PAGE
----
Friday, September 20, 2019

Protest and Survive

In an open letter, 250 academics at Australian universities, professors, researchers and lecturers from more than a dozen institutions have declared support for the Extinction Rebellion movement and its global week of non-violent civil disobedience in October. They say the federal government’s inaction on the climate crisis requires civil disobedience in response and they feel a “moral duty” to rebel and “defend life itself”.

“Australia’s current climate policies and practices are dire. Rather than making the urgent structural changes necessary for a sustainable and just transition toward zero emissions, the Australian government is continuing to prop up and expand coal and other CO2-emitting industries.” 
They say it is “unconscionable” that current and future generations will have to bear the “terrifying brunt of this unprecedented disaster”. 
“When a government wilfully abrogates its responsibility to protect its citizens from harm and secure the future for generations to come, it has failed in its most essential duty of stewardship,” the letter says. “The ‘social contract’ has been broken, and it is therefore not only our right, but our moral duty, to rebel to defend life itself.”
Peta Malins, a lecturer in criminology and justice studies at RMIT and one of the letter’s signatories, said as academics they were “suggesting this is an emergency because all the evidence points towards us having reached a crisis in terms of the climate”.
“The reason we are advocating for non-violent civil disobedience is because, so far, all attempts to reason with the government to take the urgent action on climate that’s necessary for our survival have not been successful,” she said.
The planet’s average temperature started to climb steadily two centuries ago, but has rocketed since the second world war as consumption and population has risen. Global heating means there is more energy in the atmosphere, making extreme weather events more frequent and more intense. The level of CO2 has been rising since the industrial revolution and is now at its highest for about 4 million years. The rate of the rise is even more striking – the fastest for 66m years – with scientists saying we are in “uncharted territory”. Billions of tonnes of CO2 are sent into the atmosphere every year from coal, oil and gas burning. There is no sign of these emissions starting to fall rapidly, as is needed. Billions of tonnes of CO2 are sent into the atmosphere every year from coal, oil and gas burning. There is no sign of these emissions starting to fall rapidly, as is needed.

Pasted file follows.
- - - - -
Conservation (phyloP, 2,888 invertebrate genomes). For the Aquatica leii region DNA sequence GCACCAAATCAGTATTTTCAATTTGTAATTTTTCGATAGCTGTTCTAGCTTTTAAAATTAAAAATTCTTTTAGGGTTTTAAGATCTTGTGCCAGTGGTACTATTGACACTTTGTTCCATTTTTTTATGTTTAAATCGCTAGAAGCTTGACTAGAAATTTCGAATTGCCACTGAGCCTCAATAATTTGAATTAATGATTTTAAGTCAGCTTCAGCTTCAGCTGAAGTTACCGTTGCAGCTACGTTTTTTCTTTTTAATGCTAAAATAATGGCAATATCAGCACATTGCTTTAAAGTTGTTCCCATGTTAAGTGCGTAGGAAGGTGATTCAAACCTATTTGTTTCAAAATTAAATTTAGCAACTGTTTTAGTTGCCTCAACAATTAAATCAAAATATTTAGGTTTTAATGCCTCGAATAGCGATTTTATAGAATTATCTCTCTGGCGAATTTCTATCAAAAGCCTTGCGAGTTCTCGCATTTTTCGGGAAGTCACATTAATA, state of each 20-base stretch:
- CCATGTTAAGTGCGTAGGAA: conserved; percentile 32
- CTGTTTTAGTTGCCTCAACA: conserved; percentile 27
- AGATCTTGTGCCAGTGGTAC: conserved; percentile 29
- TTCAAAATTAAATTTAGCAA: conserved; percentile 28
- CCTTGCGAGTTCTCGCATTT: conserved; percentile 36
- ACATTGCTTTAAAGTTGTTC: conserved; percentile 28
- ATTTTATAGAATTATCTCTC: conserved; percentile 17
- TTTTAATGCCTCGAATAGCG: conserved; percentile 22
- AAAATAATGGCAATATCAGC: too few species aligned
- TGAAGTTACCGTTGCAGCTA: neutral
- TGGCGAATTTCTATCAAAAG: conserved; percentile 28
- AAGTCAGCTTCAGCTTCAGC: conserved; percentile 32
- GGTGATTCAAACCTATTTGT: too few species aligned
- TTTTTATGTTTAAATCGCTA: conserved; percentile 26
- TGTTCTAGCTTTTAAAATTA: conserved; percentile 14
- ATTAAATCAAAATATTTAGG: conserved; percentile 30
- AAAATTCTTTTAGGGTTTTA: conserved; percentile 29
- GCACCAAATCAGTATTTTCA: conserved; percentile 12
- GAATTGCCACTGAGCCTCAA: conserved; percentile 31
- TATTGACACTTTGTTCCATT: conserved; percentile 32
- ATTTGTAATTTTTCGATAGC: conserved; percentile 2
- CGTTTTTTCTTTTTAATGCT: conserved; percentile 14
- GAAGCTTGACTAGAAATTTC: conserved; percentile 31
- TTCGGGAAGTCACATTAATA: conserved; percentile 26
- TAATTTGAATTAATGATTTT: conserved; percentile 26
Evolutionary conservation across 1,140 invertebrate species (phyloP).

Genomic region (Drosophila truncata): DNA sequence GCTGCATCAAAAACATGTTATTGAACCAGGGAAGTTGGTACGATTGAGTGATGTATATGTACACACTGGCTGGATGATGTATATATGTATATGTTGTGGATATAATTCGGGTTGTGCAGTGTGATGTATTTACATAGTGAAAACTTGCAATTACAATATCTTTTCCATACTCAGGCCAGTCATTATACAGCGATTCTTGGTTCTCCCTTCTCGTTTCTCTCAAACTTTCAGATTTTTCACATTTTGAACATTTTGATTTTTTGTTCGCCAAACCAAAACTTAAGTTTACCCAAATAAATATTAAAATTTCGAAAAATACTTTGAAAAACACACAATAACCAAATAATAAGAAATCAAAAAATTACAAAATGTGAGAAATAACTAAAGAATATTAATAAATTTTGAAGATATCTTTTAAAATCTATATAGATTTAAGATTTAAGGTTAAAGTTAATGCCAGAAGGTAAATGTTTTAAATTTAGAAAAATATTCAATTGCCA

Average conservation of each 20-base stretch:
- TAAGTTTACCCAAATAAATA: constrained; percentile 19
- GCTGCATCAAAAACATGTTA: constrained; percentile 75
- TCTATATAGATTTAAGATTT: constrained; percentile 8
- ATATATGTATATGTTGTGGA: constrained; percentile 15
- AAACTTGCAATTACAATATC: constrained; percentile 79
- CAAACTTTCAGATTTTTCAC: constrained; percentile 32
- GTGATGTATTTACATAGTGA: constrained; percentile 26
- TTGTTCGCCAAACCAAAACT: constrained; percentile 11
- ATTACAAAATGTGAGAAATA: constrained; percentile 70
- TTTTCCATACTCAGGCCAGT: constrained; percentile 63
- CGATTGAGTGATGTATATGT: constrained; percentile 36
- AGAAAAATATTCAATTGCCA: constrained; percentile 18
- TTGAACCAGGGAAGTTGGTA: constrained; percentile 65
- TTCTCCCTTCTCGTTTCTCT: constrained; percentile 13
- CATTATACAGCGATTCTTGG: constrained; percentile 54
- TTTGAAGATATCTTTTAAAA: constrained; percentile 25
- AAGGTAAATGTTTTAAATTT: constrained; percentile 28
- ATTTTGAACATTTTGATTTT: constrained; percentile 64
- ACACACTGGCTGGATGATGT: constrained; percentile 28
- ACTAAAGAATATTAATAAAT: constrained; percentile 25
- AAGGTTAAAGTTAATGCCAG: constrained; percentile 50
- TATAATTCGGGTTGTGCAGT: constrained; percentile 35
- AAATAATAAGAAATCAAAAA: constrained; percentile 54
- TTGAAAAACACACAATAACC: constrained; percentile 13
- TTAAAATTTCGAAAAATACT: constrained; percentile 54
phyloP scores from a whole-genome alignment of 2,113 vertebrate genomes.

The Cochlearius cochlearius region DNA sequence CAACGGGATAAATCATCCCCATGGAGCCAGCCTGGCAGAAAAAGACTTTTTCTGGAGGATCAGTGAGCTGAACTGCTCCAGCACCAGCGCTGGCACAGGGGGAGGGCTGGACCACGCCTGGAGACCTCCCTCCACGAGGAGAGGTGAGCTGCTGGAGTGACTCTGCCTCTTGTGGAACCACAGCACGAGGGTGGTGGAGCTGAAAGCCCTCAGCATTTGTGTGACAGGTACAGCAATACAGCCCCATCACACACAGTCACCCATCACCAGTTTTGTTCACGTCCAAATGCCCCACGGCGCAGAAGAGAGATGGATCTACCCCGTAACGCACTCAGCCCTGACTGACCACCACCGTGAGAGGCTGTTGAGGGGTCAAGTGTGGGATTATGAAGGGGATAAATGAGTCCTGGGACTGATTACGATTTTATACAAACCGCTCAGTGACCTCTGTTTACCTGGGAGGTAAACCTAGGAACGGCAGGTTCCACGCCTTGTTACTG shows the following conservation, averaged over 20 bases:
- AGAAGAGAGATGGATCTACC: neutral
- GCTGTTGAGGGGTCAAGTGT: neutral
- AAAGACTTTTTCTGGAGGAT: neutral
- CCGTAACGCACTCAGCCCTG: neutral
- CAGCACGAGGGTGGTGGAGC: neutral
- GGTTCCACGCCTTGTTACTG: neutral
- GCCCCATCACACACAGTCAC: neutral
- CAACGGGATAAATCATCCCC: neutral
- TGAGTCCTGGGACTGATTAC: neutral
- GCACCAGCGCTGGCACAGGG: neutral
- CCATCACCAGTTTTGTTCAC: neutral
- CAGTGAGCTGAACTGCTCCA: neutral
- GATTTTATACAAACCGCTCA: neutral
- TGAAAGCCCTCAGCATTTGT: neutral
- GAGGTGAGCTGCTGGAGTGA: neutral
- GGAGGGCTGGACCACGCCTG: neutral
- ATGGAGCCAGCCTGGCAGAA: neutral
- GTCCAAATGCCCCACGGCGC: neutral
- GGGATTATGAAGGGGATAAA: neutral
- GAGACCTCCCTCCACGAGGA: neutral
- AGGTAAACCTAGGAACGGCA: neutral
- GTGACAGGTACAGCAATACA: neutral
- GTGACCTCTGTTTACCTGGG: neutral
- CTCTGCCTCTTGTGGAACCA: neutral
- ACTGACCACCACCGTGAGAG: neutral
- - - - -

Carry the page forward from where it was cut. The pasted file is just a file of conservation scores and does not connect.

The felling of forests for timber, cattle, soy and palm oil is a big contributor to carbon emissions. It is also a major cause of the annihilation of wildlife on Earth
Greenland alone is now losing almost 4 trillion tonnes of ice per year. Mountain ranges from the Himalayas to the Andes to the Alps are also losing ice rapidly as glaciers shrink. A third of the Himalayan and Hindu Kush ice is already doomedSea levels are inexorably rising as ice on land melts and hotter oceans expand. Sea levels are slow to respond to global heating, so even if the temperature rise is restricted to 2C, one in five people in the world will eventually see their cities submerged, from New York to London to Shanghai. As heating melts the sea ice, the darker water revealed absorbs more of the sun’s heat, causing more heating – one example of the vicious circles in the climate system. Scientists think the changes in the Arctic may be responsible for worsened heatwaves and floods in Eurasia and North America

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